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Grindbakken by Rotor. The Art and Architecture of Framing in Situ

(2017)
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Abstract
In 2012 architectural design and research collective Rotor was invited to make the inaugural exhibition for a new open air cultural event space in a former part of Ghent’s sea harbour that is being redeveloped. Architect Sarah Melsens and visual artist Roberta Gigante had designed the conversion of the 200 m. long series of concrete gravel containers – grindbakken in Dutch. Their most striking intervention was to paint over the entire surface of the obsolete harbour infrastructure with white road paint. Rotor in turn produced a site-specific architectural exhibition by intervening during the painting works: they covered specific zones of interest to keep them from being overpainted. These zones were then exhibited as fragments inside the newly whitened spaces. The exhibition produced at once a powerful aesthetic valorisation and a careful archaeological analysis of an unassuming piece of infrastructure, as well as a conceptual critique of the architectural reconversion upon which Rotor’s exhibition nevertheless depended in many ways. This paper maps and interprets the important variety of shapes, positions and constellations that Rotor used to frame in ‘finds’, and compares Rotor’s framings to selected artistic and architectural reframing projects, from Le Corbusier to Lawrence Weiner.
Keywords
Framing, Preservation, Exhibiting Architecture

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Citation

Please use this url to cite or link to this publication:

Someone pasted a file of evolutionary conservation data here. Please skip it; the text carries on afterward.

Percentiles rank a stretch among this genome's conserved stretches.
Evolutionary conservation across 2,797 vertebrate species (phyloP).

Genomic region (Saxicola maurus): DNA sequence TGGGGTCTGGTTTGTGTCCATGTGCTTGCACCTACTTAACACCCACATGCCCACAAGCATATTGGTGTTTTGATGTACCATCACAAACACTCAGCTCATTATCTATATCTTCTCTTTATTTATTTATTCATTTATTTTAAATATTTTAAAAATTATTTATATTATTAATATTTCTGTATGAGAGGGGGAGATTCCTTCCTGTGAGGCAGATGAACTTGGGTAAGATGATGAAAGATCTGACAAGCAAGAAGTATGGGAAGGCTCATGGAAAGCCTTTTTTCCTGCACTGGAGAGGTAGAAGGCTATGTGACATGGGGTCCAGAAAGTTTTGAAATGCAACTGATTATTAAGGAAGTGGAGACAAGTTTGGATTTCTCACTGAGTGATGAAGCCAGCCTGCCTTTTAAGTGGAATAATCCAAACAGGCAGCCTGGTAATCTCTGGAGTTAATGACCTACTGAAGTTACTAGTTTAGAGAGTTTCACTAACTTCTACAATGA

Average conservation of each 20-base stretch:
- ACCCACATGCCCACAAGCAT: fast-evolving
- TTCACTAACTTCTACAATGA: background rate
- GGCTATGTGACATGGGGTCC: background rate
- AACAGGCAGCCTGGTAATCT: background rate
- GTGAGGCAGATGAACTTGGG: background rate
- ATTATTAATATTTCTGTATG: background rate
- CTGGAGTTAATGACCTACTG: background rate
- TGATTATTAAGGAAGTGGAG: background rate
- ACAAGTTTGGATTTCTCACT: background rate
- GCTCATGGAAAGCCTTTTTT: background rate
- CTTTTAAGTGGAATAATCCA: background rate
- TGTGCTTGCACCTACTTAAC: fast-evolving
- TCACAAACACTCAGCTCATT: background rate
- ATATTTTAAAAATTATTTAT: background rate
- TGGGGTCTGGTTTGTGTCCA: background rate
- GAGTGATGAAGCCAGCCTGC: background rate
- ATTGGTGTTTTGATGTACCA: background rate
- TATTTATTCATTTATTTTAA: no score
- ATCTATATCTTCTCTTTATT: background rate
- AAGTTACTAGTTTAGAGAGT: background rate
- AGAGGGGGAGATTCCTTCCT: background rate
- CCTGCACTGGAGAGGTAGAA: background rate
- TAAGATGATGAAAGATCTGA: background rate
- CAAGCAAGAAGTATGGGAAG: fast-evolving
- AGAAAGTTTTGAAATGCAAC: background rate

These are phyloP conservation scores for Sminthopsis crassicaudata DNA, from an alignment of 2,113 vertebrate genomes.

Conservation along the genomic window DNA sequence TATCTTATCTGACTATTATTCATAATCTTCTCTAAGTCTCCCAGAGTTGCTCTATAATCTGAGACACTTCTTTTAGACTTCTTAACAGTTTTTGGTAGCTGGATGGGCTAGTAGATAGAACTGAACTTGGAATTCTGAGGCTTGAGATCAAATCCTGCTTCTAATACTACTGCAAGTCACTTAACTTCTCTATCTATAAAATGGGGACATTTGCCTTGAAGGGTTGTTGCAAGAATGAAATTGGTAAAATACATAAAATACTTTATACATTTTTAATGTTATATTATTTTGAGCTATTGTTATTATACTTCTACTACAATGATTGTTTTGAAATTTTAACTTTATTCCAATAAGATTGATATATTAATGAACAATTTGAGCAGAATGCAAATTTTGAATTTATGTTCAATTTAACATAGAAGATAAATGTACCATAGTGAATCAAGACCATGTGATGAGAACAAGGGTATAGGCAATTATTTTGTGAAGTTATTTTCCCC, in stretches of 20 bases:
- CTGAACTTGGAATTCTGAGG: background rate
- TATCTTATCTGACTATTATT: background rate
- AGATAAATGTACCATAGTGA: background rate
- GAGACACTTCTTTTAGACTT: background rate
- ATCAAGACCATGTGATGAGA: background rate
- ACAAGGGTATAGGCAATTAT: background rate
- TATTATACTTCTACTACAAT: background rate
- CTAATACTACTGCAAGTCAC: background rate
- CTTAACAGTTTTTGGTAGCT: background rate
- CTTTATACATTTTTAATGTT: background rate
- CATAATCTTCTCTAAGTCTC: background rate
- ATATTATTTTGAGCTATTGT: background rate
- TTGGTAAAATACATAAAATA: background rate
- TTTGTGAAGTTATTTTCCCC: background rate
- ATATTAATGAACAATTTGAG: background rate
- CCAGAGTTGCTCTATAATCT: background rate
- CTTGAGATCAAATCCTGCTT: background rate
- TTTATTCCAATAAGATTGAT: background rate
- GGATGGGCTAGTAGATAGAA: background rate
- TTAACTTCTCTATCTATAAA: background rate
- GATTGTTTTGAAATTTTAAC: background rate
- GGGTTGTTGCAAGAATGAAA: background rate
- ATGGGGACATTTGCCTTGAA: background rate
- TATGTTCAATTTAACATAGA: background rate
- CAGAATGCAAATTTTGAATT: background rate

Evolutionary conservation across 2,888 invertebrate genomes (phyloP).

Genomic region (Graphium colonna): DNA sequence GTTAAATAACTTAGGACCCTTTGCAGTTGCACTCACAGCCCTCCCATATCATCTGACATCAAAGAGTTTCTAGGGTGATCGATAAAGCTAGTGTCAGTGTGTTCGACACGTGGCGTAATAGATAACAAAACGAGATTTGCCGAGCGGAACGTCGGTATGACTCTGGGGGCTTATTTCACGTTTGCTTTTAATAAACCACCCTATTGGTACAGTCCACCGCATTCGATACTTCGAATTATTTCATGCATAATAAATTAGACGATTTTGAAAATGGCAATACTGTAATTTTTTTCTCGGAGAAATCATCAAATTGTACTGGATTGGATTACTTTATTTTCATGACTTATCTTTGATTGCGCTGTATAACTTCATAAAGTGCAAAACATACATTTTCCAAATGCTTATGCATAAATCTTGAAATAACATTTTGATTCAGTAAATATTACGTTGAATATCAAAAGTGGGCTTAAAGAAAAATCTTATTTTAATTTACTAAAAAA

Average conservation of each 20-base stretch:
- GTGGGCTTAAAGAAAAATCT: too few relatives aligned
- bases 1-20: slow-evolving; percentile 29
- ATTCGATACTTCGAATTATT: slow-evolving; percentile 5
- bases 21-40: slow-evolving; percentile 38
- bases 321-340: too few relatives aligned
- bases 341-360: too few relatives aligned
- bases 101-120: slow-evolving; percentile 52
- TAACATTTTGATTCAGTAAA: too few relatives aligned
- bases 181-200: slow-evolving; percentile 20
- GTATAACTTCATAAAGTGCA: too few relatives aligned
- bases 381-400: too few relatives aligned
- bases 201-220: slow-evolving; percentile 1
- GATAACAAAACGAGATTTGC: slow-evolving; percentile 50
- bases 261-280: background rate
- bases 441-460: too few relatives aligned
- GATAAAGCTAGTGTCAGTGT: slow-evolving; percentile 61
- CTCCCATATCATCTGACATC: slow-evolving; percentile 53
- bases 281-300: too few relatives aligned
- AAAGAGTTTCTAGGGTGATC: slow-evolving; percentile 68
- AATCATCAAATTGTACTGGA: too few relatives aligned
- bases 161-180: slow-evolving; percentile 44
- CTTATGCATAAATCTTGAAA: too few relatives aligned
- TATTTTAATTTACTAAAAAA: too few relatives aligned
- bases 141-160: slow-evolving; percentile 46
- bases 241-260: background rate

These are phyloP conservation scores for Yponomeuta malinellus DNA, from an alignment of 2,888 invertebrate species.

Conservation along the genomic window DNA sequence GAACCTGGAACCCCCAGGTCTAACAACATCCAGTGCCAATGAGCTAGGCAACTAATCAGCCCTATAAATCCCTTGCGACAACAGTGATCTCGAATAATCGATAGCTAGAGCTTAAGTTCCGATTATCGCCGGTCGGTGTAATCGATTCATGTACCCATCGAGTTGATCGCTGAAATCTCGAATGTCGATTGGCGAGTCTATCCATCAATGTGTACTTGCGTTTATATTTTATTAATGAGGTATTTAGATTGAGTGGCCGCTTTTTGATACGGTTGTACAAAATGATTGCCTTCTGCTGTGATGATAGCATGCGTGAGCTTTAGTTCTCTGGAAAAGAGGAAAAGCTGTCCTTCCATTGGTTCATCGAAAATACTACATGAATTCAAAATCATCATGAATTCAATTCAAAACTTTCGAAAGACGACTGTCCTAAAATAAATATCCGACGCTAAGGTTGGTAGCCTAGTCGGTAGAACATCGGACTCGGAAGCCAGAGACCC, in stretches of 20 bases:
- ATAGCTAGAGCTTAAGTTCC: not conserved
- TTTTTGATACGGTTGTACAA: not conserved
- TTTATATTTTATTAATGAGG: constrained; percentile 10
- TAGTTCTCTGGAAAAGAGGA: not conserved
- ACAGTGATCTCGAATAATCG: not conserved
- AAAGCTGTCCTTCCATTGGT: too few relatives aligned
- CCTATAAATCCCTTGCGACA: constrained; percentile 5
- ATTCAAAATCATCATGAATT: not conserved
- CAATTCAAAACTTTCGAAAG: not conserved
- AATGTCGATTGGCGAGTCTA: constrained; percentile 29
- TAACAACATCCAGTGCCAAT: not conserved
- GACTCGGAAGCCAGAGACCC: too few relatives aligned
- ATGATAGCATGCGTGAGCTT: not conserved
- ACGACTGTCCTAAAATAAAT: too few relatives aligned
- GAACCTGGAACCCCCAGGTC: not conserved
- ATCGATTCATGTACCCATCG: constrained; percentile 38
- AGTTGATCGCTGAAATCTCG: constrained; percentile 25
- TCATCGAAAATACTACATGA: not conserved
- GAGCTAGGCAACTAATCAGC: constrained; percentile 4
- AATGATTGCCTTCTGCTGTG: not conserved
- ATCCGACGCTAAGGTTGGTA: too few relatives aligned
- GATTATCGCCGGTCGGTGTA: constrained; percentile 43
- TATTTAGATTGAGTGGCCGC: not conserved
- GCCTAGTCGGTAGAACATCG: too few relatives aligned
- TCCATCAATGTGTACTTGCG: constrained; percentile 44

Chicago
Liefooghe, Maarten. 2017. “Grindbakken by Rotor. The Art and Architecture of Framing in Situ.” In .
APA
Liefooghe, M. (2017). Grindbakken by Rotor. The Art and Architecture of Framing in Situ. Presented at the Inside / Outside: Trading between Art and Architecture.
Vancouver
1.
Liefooghe M. Grindbakken by Rotor. The Art and Architecture of Framing in Situ. 2017.
MLA
Liefooghe, Maarten. “Grindbakken by Rotor. The Art and Architecture of Framing in Situ.” 2017. Print.
@inproceedings{8520216,
  abstract     = {In 2012 architectural design and research collective Rotor was invited to make the inaugural exhibition for a new open air cultural event space in a former part of Ghent’s sea harbour that is being redeveloped. Architect Sarah Melsens and visual artist Roberta Gigante had designed the conversion of the 200 m. long series of concrete gravel containers – grindbakken in Dutch. Their most striking intervention was to paint over the entire surface of the obsolete harbour infrastructure with white road paint. Rotor in turn produced a site-specific architectural exhibition by intervening during the painting works: they covered specific zones of interest to keep them from being overpainted. These zones were then exhibited as fragments inside the newly whitened spaces. The exhibition produced at once a powerful aesthetic valorisation and a careful archaeological analysis of an unassuming piece of infrastructure, as well as a conceptual critique of the architectural reconversion upon which Rotor’s exhibition nevertheless depended in many ways. This paper maps and interprets the important variety of shapes, positions and constellations that Rotor used to frame in ‘finds’, and compares Rotor’s framings to selected artistic and architectural reframing projects, from Le Corbusier to Lawrence Weiner.},
  author       = {Liefooghe, Maarten},
  keywords     = {Framing,Preservation,Exhibiting Architecture},
  language     = {eng},
  location     = {Gent},
  title        = {Grindbakken by Rotor. The Art and Architecture of Framing in Situ},
  year         = {2017},
}